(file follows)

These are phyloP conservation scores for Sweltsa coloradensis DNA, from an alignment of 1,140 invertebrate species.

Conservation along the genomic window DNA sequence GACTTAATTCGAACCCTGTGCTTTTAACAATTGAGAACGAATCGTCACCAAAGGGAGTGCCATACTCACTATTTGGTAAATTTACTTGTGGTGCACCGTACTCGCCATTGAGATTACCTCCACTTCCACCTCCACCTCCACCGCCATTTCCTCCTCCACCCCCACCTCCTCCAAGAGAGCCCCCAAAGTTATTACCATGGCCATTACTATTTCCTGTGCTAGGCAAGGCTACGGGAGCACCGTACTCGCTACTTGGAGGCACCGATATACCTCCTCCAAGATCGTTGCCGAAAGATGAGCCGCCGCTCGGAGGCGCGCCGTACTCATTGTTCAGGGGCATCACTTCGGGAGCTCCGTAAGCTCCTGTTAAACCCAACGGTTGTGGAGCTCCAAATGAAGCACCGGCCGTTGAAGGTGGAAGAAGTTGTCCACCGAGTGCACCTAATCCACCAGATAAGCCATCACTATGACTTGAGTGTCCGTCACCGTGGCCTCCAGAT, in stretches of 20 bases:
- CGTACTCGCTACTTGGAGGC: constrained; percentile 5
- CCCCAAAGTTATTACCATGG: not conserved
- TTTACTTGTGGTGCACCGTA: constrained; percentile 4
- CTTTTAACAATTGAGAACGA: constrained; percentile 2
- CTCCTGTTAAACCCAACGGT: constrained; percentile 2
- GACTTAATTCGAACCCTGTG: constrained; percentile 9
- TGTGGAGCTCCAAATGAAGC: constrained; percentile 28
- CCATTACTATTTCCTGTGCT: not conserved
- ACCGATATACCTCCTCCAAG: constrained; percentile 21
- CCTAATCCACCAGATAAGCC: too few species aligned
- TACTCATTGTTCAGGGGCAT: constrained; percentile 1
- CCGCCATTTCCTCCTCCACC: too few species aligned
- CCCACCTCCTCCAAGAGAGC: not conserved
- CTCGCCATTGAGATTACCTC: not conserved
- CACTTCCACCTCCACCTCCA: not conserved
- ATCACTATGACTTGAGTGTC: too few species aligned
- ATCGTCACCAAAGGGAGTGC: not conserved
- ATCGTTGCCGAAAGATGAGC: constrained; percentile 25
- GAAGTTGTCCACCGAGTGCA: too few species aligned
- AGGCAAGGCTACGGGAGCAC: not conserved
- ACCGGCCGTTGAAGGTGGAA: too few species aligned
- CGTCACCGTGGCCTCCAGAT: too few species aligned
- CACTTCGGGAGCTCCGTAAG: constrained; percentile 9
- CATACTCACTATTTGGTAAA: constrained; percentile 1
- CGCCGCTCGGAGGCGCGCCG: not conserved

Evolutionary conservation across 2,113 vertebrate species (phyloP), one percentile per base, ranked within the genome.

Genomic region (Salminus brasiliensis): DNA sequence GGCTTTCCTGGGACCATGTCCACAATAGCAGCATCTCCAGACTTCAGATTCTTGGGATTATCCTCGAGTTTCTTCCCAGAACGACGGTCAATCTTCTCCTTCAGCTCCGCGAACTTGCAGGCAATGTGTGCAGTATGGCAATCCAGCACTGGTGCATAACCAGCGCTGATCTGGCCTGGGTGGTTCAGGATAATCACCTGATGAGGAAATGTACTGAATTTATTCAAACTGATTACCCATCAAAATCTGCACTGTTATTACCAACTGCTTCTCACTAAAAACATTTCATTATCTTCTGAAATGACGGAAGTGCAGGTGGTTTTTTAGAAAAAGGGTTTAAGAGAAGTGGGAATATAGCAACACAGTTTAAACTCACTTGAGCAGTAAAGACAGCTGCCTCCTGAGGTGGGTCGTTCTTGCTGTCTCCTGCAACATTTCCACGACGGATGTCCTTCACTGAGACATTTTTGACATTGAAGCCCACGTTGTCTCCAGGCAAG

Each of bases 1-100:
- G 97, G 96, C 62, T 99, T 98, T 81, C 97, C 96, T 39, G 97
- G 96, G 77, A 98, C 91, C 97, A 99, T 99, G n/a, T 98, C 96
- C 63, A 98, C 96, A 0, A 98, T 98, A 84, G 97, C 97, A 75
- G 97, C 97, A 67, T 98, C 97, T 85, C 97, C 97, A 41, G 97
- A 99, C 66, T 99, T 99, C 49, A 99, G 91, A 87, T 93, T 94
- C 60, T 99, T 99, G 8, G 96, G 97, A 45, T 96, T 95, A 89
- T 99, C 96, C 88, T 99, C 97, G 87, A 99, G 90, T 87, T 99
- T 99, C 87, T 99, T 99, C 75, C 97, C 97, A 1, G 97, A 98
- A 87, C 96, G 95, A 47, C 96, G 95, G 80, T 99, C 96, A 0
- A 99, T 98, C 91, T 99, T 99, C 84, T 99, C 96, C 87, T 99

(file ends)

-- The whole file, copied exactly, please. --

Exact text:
These are phyloP conservation scores for Sweltsa coloradensis DNA, from an alignment of 1,140 invertebrate species.

Conservation along the genomic window DNA sequence GACTTAATTCGAACCCTGTGCTTTTAACAATTGAGAACGAATCGTCACCAAAGGGAGTGCCATACTCACTATTTGGTAAATTTACTTGTGGTGCACCGTACTCGCCATTGAGATTACCTCCACTTCCACCTCCACCTCCACCGCCATTTCCTCCTCCACCCCCACCTCCTCCAAGAGAGCCCCCAAAGTTATTACCATGGCCATTACTATTTCCTGTGCTAGGCAAGGCTACGGGAGCACCGTACTCGCTACTTGGAGGCACCGATATACCTCCTCCAAGATCGTTGCCGAAAGATGAGCCGCCGCTCGGAGGCGCGCCGTACTCATTGTTCAGGGGCATCACTTCGGGAGCTCCGTAAGCTCCTGTTAAACCCAACGGTTGTGGAGCTCCAAATGAAGCACCGGCCGTTGAAGGTGGAAGAAGTTGTCCACCGAGTGCACCTAATCCACCAGATAAGCCATCACTATGACTTGAGTGTCCGTCACCGTGGCCTCCAGAT, in stretches of 20 bases:
- CGTACTCGCTACTTGGAGGC: constrained; percentile 5
- CCCCAAAGTTATTACCATGG: not conserved
- TTTACTTGTGGTGCACCGTA: constrained; percentile 4
- CTTTTAACAATTGAGAACGA: constrained; percentile 2
- CTCCTGTTAAACCCAACGGT: constrained; percentile 2
- GACTTAATTCGAACCCTGTG: constrained; percentile 9
- TGTGGAGCTCCAAATGAAGC: constrained; percentile 28
- CCATTACTATTTCCTGTGCT: not conserved
- ACCGATATACCTCCTCCAAG: constrained; percentile 21
- CCTAATCCACCAGATAAGCC: too few species aligned
- TACTCATTGTTCAGGGGCAT: constrained; percentile 1
- CCGCCATTTCCTCCTCCACC: too few species aligned
- CCCACCTCCTCCAAGAGAGC: not conserved
- CTCGCCATTGAGATTACCTC: not conserved
- CACTTCCACCTCCACCTCCA: not conserved
- ATCACTATGACTTGAGTGTC: too few species aligned
- ATCGTCACCAAAGGGAGTGC: not conserved
- ATCGTTGCCGAAAGATGAGC: constrained; percentile 25
- GAAGTTGTCCACCGAGTGCA: too few species aligned
- AGGCAAGGCTACGGGAGCAC: not conserved
- ACCGGCCGTTGAAGGTGGAA: too few species aligned
- CGTCACCGTGGCCTCCAGAT: too few species aligned
- CACTTCGGGAGCTCCGTAAG: constrained; percentile 9
- CATACTCACTATTTGGTAAA: constrained; percentile 1
- CGCCGCTCGGAGGCGCGCCG: not conserved

Evolutionary conservation across 2,113 vertebrate species (phyloP), one percentile per base, ranked within the genome.

Genomic region (Salminus brasiliensis): DNA sequence GGCTTTCCTGGGACCATGTCCACAATAGCAGCATCTCCAGACTTCAGATTCTTGGGATTATCCTCGAGTTTCTTCCCAGAACGACGGTCAATCTTCTCCTTCAGCTCCGCGAACTTGCAGGCAATGTGTGCAGTATGGCAATCCAGCACTGGTGCATAACCAGCGCTGATCTGGCCTGGGTGGTTCAGGATAATCACCTGATGAGGAAATGTACTGAATTTATTCAAACTGATTACCCATCAAAATCTGCACTGTTATTACCAACTGCTTCTCACTAAAAACATTTCATTATCTTCTGAAATGACGGAAGTGCAGGTGGTTTTTTAGAAAAAGGGTTTAAGAGAAGTGGGAATATAGCAACACAGTTTAAACTCACTTGAGCAGTAAAGACAGCTGCCTCCTGAGGTGGGTCGTTCTTGCTGTCTCCTGCAACATTTCCACGACGGATGTCCTTCACTGAGACATTTTTGACATTGAAGCCCACGTTGTCTCCAGGCAAG

Each of bases 1-100:
- G 97, G 96, C 62, T 99, T 98, T 81, C 97, C 96, T 39, G 97
- G 96, G 77, A 98, C 91, C 97, A 99, T 99, G n/a, T 98, C 96
- C 63, A 98, C 96, A 0, A 98, T 98, A 84, G 97, C 97, A 75
- G 97, C 97, A 67, T 98, C 97, T 85, C 97, C 97, A 41, G 97
- A 99, C 66, T 99, T 99, C 49, A 99, G 91, A 87, T 93, T 94
- C 60, T 99, T 99, G 8, G 96, G 97, A 45, T 96, T 95, A 89
- T 99, C 96, C 88, T 99, C 97, G 87, A 99, G 90, T 87, T 99
- T 99, C 87, T 99, T 99, C 75, C 97, C 97, A 1, G 97, A 98
- A 87, C 96, G 95, A 47, C 96, G 95, G 80, T 99, C 96, A 0
- A 99, T 98, C 91, T 99, T 99, C 84, T 99, C 96, C 87, T 99